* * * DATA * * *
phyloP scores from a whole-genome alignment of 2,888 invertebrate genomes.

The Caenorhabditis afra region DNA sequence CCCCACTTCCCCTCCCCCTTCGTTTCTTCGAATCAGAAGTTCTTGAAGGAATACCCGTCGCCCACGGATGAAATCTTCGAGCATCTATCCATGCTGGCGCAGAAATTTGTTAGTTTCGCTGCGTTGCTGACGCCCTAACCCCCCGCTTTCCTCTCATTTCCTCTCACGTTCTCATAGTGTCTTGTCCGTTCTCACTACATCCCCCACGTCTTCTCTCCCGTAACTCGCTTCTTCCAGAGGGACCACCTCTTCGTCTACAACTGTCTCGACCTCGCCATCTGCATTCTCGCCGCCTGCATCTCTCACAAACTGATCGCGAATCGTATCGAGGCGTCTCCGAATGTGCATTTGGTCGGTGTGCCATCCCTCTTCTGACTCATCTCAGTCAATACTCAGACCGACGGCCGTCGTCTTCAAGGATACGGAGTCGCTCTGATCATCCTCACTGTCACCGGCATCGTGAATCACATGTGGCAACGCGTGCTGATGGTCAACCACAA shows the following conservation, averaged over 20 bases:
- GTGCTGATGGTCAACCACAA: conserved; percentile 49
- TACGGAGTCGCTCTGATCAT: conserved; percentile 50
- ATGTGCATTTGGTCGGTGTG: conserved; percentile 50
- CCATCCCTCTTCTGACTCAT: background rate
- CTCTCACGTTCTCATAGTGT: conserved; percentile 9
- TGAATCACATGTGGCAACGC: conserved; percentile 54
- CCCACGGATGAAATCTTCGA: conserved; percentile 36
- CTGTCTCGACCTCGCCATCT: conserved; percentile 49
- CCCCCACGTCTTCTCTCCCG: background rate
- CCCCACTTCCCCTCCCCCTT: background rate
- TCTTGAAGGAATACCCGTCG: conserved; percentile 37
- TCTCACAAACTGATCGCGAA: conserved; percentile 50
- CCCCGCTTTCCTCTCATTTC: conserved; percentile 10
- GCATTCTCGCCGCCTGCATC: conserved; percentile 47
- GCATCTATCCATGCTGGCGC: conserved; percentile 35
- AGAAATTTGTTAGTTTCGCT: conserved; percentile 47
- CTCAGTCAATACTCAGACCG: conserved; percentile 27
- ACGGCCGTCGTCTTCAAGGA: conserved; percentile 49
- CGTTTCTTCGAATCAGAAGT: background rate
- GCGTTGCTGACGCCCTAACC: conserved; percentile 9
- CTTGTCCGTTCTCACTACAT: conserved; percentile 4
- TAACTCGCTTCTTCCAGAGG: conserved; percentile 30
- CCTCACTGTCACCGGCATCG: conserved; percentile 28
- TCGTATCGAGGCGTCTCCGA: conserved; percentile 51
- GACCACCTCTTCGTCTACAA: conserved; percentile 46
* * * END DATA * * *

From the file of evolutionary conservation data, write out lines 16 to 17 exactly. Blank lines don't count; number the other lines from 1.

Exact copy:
- GCATTCTCGCCGCCTGCATC: conserved; percentile 47
- GCATCTATCCATGCTGGCGC: conserved; percentile 35